Interpersonal skills. Health educators and community health workers interact with many people from a variety of backgrounds. They must be good listeners and be culturally sensitive to respond to the needs of the people they serve.

Problem-solving skills. Health educators and community health workers must think creatively about how to improve the health of the community through health education programs. In addition, they may need to solve problems that arise in planning programs, such as changes to their budget or resistance from the community they are serving.

Writing skills. Health educators and community health workers develop written materials to convey health-related information. Health educators also write proposals to develop programs and apply for funding.

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Average Salary$39,579
Job Growth Rate11%

Community Health Worker Jobs

Community Health Worker Career Paths

Top Careers Before Community Health Worker

Top Careers After Community Health Worker

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Average Salary for a Community Health Worker

Community Health Workers in America make an average salary of $39,579 per year or $19 per hour. The top 10 percent makes over $56,000 per year, while the bottom 10 percent under $27,000 per year.
Average Salary
$39,579

Best Paying Cities

Average Salary
Salary Range31k - 48k$39k$39,148
Salary Range31k - 48k$39k$39,138
Salary Range31k - 48k$39k$39,095
Salary Range31k - 48k$39k$39,091
Salary Range31k - 48k$39k$39,014
Salary Range31k - 47k$39k$38,992
$25k
$50k

Recently Added Salaries

Job TitleCompanyCompanyStart DateSalary
Community Health Worker/Contact Tracer-Health Department
Community Health Worker/Contact Tracer-Health Department
City of Baltimore, Md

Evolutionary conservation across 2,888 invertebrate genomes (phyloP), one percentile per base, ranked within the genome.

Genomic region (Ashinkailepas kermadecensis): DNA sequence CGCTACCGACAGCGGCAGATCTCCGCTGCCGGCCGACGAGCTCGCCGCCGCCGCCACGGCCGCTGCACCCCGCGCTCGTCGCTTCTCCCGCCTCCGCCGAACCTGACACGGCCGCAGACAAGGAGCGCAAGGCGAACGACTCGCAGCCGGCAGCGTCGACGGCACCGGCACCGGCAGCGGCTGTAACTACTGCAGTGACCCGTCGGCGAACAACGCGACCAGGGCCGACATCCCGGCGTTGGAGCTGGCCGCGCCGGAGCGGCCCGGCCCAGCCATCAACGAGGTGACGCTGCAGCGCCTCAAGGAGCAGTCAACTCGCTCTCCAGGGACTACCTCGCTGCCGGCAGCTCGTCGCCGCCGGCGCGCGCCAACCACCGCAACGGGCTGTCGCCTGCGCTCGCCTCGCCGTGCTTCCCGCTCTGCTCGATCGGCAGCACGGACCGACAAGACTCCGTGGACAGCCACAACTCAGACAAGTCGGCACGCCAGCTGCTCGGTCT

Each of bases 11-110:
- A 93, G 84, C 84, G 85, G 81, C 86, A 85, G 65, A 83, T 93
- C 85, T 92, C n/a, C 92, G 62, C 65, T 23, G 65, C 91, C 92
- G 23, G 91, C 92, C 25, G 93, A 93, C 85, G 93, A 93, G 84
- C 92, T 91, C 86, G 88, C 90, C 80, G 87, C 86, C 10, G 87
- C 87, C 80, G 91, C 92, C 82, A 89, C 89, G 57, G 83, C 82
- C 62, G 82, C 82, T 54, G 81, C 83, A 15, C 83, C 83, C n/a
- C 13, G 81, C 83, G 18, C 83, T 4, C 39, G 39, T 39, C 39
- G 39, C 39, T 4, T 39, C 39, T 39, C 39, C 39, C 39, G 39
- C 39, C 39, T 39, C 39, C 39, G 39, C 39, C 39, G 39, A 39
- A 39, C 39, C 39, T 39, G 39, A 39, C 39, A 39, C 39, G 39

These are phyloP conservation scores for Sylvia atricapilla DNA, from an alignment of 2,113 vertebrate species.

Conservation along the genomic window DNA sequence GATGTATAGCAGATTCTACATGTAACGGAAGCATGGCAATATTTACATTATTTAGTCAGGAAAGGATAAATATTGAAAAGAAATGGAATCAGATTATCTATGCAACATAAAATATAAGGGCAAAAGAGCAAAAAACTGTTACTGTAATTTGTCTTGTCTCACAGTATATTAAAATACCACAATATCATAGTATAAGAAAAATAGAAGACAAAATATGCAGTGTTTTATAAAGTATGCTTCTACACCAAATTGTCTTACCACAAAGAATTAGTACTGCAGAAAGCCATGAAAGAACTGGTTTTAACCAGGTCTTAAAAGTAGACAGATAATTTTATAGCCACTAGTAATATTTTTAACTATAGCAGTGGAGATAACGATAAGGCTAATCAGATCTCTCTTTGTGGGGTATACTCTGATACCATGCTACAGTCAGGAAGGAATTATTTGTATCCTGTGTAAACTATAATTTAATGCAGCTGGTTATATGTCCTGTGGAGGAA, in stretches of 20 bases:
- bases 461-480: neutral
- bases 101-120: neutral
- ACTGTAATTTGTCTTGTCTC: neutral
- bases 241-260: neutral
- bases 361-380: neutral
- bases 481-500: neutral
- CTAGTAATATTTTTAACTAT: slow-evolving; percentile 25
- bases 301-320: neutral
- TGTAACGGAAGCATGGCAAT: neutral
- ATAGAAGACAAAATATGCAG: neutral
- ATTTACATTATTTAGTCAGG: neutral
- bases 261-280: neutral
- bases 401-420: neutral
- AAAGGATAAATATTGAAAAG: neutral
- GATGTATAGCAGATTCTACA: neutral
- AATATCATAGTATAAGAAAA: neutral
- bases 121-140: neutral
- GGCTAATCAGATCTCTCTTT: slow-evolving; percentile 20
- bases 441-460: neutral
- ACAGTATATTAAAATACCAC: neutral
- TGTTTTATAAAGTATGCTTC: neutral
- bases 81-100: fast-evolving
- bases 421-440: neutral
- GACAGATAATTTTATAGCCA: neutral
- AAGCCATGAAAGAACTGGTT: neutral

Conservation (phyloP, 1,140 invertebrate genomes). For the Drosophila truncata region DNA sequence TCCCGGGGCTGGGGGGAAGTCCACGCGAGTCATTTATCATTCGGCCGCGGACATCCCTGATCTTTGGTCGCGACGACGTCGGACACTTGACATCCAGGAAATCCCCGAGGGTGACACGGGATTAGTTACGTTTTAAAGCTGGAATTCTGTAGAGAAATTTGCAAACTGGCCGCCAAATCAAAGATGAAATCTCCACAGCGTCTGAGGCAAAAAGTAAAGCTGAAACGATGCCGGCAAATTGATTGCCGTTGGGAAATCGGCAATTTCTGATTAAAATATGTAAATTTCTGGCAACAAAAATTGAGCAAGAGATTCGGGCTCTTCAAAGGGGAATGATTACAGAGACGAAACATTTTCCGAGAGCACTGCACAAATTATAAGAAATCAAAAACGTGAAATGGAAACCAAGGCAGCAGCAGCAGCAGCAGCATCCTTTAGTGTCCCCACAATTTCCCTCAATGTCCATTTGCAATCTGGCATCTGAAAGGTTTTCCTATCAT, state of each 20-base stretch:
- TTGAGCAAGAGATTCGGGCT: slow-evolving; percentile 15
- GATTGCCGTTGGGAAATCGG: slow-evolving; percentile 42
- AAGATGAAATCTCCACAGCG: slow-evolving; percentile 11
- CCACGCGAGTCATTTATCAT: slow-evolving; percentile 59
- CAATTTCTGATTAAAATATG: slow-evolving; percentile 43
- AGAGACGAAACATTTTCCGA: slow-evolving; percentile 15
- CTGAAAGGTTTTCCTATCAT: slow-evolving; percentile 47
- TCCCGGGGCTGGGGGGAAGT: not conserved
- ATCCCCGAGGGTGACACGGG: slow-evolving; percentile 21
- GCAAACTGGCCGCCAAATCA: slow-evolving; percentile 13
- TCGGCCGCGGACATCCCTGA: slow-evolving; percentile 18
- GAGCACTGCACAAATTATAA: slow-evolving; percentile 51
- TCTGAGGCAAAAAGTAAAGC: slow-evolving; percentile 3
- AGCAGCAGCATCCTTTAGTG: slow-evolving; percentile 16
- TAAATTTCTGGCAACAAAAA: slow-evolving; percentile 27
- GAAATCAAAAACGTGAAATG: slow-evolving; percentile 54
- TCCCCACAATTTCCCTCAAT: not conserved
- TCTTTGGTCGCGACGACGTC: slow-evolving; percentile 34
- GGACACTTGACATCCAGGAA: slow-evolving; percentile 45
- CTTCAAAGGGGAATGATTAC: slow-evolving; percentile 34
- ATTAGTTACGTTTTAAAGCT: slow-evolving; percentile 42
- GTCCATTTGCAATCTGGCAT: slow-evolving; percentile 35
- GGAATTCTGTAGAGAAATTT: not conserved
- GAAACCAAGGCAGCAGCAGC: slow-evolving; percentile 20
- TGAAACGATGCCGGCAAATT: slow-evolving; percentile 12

City of Baltimore, Md
10/27/2020
10/27/2020
$35,00010/27/2020
$35,000
Community Health Worker
Community Health Worker
State of Oklahoma
State of Oklahoma
10/24/2020
10/24/2020
$30,00010/24/2020
$30,000
Peer Counselor/Community Health Worker Days)
Peer Counselor/Community Health Worker Days)
University of Washington
University of Washington
10/23/2020
10/23/2020
$36,28810/23/2020
$36,288
Portland Street Response-Community Health Worker (Coordinator I-NE)-Extended Close Date
Portland Street Response-Community Health Worker (Coordinator I-NE)-Extended Close Date
City of Portland
City of Portland
10/13/2020
10/13/2020
$50,17010/13/2020
$50,170
Bilingual Bicultural Community Health Worker
Bilingual Bicultural Community Health Worker
Nashua, New Hampshire
Nashua, New Hampshire
10/10/2020
10/10/2020
$42,96310/10/2020
$42,963
See More Recent Salaries

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Community Health Worker Demographics

Gender

female

70.6%

male

23.7%

unknown

5.7%

Ethnicity

White

56.2%

Hispanic or Latino

22.1%

Black or African American

11.8%

Foreign Languages Spoken

Spanish

71.7%

French

7.0%

Portuguese

2.7%
See More Demographics

Community Health Worker Education

Majors

Degrees

Bachelors

45.6%

Masters

21.4%

Associate

11.7%

Top Colleges for Community Health Workers